Designing an Inverting Boost-Buck Convertor Issue

Thread Starter


Joined Jul 22, 2023
I'm trying to design a boost buck convertor from a 3D printer power module and I am using Multisim to simulate it before starting but I think I'm having issues with the biasing. (EE student noob here so bear with me!)

My requirements are
Vin 12V-30A
Vout 0-50V (inverted)

For the PWM I used a function generator here but I'm going to replace it with a 555 PWM setup

Screenshot 2023-07-22 at 7.26.43 PM.png

During the time when the mosfet is closed the current flows to the inductor correctly but when the mosfet is open the current from the inductor instead of going through the load it goes back to source since:

Screenshot 2023-07-22 at 7.29.31 PM.png

The green line is the inductor current (IL) which is correct and the duty cycle in this screenshot is around 70% which sounds right for the graph.

The red line is the diode current which is not expected. When the switch opens and IL starts dropping I get a spike in the diode current as if it's trying to go to forward bias but fails and drops back to zero.

Screenshot 2023-07-22 at 7.34.32 PM.png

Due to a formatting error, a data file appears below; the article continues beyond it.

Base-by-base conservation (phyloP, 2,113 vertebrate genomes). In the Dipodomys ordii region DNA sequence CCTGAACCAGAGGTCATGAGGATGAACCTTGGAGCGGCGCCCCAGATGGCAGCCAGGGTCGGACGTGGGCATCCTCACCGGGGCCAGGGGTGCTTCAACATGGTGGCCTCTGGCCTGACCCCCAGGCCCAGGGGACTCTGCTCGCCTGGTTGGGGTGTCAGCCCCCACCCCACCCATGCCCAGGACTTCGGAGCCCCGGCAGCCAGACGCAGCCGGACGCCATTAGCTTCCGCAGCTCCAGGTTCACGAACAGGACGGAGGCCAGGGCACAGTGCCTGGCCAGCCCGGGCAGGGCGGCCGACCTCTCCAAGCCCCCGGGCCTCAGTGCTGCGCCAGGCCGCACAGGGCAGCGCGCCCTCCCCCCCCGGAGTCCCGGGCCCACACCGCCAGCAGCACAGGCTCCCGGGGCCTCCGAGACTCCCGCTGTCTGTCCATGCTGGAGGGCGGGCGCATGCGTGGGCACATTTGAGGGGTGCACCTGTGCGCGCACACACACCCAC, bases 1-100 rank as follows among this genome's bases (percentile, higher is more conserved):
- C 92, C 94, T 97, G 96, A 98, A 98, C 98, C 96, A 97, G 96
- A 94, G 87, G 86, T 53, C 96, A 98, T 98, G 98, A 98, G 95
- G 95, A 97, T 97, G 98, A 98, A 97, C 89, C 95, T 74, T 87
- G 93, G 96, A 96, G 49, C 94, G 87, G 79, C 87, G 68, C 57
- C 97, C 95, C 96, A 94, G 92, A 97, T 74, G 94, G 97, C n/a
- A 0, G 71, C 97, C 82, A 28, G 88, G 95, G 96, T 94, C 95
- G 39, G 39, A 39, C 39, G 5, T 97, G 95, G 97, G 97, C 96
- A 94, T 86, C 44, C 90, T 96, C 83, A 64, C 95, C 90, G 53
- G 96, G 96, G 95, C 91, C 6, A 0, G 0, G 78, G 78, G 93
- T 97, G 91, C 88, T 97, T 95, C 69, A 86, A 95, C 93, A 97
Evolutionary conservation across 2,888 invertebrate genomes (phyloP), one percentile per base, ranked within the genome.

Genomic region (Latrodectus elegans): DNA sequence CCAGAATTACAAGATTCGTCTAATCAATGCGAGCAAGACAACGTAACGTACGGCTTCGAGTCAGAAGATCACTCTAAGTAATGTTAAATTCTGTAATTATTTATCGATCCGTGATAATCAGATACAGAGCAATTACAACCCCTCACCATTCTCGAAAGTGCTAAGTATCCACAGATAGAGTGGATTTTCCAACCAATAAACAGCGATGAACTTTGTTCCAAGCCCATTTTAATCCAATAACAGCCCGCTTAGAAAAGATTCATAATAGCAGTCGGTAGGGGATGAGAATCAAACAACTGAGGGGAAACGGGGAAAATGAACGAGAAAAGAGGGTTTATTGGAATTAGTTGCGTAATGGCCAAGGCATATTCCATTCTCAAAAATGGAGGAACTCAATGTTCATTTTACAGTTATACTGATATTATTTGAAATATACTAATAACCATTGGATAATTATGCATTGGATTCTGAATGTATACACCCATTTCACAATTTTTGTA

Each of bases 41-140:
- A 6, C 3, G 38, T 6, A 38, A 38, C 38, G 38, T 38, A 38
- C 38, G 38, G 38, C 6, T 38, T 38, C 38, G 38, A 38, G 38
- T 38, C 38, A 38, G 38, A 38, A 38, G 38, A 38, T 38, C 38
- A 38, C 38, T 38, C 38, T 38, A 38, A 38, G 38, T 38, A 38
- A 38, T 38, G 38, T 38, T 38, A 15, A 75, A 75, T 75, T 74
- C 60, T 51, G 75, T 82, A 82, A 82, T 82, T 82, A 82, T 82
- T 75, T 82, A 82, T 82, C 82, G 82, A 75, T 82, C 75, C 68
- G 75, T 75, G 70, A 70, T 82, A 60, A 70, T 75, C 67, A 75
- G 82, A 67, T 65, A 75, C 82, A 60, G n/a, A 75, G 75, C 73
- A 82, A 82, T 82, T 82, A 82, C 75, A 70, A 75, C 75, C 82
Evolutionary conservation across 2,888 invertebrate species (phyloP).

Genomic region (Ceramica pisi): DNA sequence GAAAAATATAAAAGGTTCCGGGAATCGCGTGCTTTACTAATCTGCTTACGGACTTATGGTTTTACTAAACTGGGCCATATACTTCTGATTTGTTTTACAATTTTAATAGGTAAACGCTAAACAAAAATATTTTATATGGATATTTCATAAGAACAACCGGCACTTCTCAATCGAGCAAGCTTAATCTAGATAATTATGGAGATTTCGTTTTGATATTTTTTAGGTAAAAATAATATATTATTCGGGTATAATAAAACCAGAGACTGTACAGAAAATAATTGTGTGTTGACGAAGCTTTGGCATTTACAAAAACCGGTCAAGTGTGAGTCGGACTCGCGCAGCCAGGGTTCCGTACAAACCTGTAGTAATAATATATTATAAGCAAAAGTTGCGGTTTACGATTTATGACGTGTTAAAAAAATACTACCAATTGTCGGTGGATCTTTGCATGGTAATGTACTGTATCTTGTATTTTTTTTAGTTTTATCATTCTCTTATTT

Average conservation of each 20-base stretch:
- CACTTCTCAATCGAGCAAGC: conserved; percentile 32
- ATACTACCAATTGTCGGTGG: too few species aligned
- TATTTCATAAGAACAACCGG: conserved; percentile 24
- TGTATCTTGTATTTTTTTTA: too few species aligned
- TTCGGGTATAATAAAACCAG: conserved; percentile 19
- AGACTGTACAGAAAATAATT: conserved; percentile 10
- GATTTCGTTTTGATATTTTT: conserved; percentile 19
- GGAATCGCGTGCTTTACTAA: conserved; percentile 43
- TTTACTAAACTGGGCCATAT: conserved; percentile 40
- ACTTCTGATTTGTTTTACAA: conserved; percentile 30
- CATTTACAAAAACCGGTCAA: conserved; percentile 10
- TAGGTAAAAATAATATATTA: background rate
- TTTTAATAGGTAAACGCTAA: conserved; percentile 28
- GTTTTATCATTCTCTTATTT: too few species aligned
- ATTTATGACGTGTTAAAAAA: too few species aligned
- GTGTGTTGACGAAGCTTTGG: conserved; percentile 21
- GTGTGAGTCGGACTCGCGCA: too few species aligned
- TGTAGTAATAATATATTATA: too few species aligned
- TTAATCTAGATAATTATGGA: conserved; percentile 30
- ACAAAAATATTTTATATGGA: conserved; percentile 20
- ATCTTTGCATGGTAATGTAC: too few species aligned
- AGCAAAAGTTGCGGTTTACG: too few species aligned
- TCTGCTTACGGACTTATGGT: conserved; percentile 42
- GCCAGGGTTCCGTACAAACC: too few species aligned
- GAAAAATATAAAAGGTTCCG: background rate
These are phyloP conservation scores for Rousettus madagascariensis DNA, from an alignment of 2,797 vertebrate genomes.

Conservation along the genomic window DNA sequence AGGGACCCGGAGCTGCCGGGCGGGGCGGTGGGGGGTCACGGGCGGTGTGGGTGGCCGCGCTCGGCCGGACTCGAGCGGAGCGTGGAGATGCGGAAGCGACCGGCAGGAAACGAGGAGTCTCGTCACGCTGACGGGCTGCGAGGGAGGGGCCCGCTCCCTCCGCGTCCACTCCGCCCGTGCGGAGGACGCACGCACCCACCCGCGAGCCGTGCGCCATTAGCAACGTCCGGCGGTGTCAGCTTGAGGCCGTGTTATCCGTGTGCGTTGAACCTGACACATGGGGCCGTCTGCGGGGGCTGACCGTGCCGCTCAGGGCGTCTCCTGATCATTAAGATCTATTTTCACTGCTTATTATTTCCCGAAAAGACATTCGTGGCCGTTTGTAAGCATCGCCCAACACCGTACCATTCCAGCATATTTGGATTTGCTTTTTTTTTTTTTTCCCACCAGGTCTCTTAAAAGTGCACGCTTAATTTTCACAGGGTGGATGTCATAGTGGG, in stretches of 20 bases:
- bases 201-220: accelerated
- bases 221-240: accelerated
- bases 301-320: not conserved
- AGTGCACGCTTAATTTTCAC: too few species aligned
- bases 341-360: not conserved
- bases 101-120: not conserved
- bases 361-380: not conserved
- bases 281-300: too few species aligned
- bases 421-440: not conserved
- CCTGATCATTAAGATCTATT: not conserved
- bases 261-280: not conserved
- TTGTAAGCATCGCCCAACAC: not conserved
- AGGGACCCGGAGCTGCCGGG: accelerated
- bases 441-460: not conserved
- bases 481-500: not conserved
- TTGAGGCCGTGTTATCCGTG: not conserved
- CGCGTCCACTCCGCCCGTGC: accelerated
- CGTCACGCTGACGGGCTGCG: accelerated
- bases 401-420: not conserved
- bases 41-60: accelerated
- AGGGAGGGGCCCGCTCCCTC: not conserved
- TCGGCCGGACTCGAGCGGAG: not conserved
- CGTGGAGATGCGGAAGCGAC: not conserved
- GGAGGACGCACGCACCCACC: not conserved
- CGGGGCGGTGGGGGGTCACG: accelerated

Notice how the blue line which is current at source is also the same as the inductor current whereas you'd expect the falling current go immediately to zero and that falling current be present in the diode current and the sum of IDiode + ISource = IL graph but nothing is flowing through the load and consequently the diode.

The inductor voltage is also not behaving properly. At 70% duty cycle you'd expect it to be in boost mode but:
Screenshot 2023-07-22 at 7.46.57 PM.png

Interestingly when I short the load (set R1 to zero) the IDiode and ISource behave properly but the VL is still the same as above. This plus the Isource having the transient fall of current was what made me suspect a biasing issue.

Screenshot 2023-07-22 at 7.39.29 PM.png

My PWM parameters:
Screenshot 2023-07-22 at 7.48.21 PM.png

Any ideas what might be causing this? I've burnt a few days staring at the monitor trying to figure this out :D



Joined Aug 7, 2020
You need a P-channel MOSFET.
For an N-channel to work, as the source goes down to V-, the gate must do so as well.
If the gate remains at 0V, then there is a positive voltage between gate and source and the MOSFET turns on.